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'Megastar' draws big crowds in Indian election

Chiranjeevi waved to the screaming boys standing in the tree branches and saluted the throngs of men dancing atop the bus roof.
India Megastar Politics
Indian movie star-turned-politician Chiranjeevi gestures as he speaks during an election campaign near Vijayawada, in the southern Indian state of Andhra Pradesh, Thursday, April 16.Aijaz Rahi / AP
/ Source: The Associated Press

Chiranjeevi waved to the screaming boys standing in the tree branches and saluted the throngs of men dancing atop the bus roof.

As his caravan crawled down the main road of this south Indian city, the movie-star-turned-politician bowed toward the women getting trampled and the driver who abandoned his car, doors still open, to join the raucous crowd.

Chiranjeevi, the beloved hero of 149 adventure-romance films, has quickly become a political force since leaving Tollywood, the Telugu-language film industry that he ruled for three decades, to found his own party and contest elections in the key state of Andhra Pradesh.

Transforming celebrity into political power
Blending Huey Long's populism, Ronald Reagan's charisma, Michael Jackson's moonwalk and Rod Blagojevich's haircut, the stocky, mustachioed actor, known to many simply as "Megastar," aims to become the latest in a long line of south Indian movie stars to transform godlike celebrity into political power.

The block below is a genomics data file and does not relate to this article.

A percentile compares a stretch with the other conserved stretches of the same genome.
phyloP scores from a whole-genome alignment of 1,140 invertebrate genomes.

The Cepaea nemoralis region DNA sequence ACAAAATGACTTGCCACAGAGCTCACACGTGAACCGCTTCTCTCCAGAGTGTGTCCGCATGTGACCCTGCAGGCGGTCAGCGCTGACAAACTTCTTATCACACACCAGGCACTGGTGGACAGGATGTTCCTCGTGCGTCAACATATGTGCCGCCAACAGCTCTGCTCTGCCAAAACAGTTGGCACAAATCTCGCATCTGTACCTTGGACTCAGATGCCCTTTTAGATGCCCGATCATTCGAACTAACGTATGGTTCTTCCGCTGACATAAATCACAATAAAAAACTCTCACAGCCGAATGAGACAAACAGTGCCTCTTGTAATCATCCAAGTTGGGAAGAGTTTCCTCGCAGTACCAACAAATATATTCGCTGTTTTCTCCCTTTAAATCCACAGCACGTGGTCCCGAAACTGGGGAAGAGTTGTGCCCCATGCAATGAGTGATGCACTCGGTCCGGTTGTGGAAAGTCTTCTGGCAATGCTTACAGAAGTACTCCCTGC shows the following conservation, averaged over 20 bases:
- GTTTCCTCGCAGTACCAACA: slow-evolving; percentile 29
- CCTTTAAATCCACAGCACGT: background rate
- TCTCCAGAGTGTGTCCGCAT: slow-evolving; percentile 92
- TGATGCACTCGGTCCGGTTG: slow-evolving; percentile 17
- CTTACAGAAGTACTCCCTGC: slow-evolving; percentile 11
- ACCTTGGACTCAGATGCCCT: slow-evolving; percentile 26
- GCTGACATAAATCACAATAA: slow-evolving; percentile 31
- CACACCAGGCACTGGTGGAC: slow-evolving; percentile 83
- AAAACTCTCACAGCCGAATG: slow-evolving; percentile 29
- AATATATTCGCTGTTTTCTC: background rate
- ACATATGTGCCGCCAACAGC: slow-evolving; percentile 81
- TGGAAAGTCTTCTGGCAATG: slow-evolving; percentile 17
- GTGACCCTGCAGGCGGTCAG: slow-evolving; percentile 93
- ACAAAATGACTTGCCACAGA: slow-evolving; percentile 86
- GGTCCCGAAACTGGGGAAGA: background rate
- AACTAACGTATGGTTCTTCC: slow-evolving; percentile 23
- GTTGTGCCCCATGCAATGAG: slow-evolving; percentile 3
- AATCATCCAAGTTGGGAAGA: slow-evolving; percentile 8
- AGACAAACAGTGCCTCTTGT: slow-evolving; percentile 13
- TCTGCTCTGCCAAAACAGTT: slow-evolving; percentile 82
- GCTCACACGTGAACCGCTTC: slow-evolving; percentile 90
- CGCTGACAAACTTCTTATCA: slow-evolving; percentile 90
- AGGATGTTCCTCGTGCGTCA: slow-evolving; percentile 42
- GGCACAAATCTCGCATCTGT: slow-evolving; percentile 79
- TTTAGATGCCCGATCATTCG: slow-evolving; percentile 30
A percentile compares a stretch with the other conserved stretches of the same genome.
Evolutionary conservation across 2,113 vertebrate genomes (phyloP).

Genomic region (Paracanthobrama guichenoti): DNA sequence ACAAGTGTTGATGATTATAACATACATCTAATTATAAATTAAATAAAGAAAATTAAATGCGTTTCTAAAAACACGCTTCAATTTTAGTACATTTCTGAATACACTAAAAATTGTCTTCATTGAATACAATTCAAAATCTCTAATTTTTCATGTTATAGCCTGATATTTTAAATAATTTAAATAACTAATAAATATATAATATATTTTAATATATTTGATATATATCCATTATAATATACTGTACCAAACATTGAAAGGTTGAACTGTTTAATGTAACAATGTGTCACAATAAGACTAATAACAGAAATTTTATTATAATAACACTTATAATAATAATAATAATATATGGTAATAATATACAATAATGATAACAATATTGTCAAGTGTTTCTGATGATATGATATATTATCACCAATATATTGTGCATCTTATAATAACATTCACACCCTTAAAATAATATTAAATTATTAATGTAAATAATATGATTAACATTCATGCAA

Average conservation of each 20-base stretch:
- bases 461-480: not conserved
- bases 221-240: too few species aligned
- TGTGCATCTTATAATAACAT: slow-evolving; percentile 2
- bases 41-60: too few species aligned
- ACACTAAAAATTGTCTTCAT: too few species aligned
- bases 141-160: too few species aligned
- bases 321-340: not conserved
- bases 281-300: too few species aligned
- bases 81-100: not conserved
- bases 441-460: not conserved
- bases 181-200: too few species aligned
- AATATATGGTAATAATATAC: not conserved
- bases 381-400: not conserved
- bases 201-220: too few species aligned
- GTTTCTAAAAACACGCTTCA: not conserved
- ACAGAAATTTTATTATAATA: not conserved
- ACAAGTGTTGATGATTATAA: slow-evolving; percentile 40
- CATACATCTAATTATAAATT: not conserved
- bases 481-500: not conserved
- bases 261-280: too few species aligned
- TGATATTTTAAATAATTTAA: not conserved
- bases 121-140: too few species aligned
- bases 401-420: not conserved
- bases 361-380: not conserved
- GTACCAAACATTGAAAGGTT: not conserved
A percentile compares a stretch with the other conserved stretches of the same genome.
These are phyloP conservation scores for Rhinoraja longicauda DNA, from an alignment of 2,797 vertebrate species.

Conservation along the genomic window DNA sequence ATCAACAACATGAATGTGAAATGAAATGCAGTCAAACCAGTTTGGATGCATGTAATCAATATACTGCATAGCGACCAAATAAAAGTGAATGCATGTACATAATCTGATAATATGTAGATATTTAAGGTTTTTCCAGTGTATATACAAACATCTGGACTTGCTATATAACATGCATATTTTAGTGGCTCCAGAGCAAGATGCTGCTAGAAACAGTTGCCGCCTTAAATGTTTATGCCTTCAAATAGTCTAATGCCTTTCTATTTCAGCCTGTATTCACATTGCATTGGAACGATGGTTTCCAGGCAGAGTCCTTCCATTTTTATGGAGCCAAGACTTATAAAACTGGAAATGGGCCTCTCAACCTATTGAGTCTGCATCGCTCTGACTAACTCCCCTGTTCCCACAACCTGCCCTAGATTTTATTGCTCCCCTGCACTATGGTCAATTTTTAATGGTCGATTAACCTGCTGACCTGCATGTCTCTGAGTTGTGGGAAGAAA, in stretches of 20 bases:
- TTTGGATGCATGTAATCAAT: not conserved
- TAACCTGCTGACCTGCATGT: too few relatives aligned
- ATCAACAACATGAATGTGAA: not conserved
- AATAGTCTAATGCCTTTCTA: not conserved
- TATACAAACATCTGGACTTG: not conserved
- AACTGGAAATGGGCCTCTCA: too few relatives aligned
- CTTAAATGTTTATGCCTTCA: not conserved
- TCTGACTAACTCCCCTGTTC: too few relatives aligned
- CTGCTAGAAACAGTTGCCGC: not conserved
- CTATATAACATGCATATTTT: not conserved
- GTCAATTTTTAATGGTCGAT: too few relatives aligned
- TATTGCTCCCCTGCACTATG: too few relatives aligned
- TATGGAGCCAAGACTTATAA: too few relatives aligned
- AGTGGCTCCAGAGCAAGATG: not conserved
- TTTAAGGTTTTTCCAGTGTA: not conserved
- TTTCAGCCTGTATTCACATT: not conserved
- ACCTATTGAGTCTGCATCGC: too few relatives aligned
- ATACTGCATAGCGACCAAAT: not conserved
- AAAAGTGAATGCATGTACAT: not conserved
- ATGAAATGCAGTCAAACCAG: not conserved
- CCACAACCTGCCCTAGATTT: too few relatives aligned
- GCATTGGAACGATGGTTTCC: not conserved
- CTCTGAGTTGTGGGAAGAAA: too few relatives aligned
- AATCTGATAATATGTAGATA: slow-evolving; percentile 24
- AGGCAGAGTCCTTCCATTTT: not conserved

Chiranjeevi, or "the immortal one," thunderously assails the state's two leading parties as corrupt and out of touch. He promises to fight for the poor and downtrodden, as movie audiences in Andhra Pradesh have seen him do for years.

Whether the masses flock to him for his celebrity or his politics, his debut has been extraordinary. The crowd at Chiranjeevi's first rally: one million people. (The crowd at Martin Luther King Jr.'s March on Washington: 250,000.)

"Chiranjeevi creates confidence in people," said Jyoti Prasad, 22, a student at a recent rally in eastern Andhra Pradesh. "'I can do good' — he makes me think that."

Chiranjeevi, who belongs to the low Kapu caste, presents his party as an insurgency that will undo the power structure run by the same parties and influential castes for decades. He aims to become the top official in Andhra Pradesh, which no Kapu has ever done. The state has more than 75 million people with a booming IT sector but a vast poor, rural population.

"The government is self-centered," Chiranjeevi, 53, said in an interview aboard his campaign bus. "They don't have love and affection for the people...I always keep the poor man in my mind. We can bring change."

No clear favorite has emerged
Voting is finished in the state, but results won't be counted until May 16. He's a long shot, but no clear favorite has emerged in the Indian election, which is being held in five phases with some 714 million eligible voters.

The vote comes during a time of uncertainty, with the global recession threatening to undo two decades of economic growth and the largest parties struggling to rally support. Chiranjeevi's Praja Rajyam Party is one of a host of small, regional parties that have arisen, many with narrow visions but broad ambitions to become players in any coalition that emerges from a splintered vote.

His party is competing against the ruling Congress Party, which sees the state as a stronghold crucial to its shaky coalition; and the Telugu Desam, a powerful regional party founded in 1982 by the late N.T. Rama Rao, the only Tollywood star whose popularity rivaled Chiranjeevi's.

The path from cinema to politics is well trod. The biggest star of Tamil films, M. G. Ramachandran, ruled the neighboring state of Tamil Nadu for a decade before his death in 1987. His former co-star, J. Jayalalithaa, remains a leading state politician.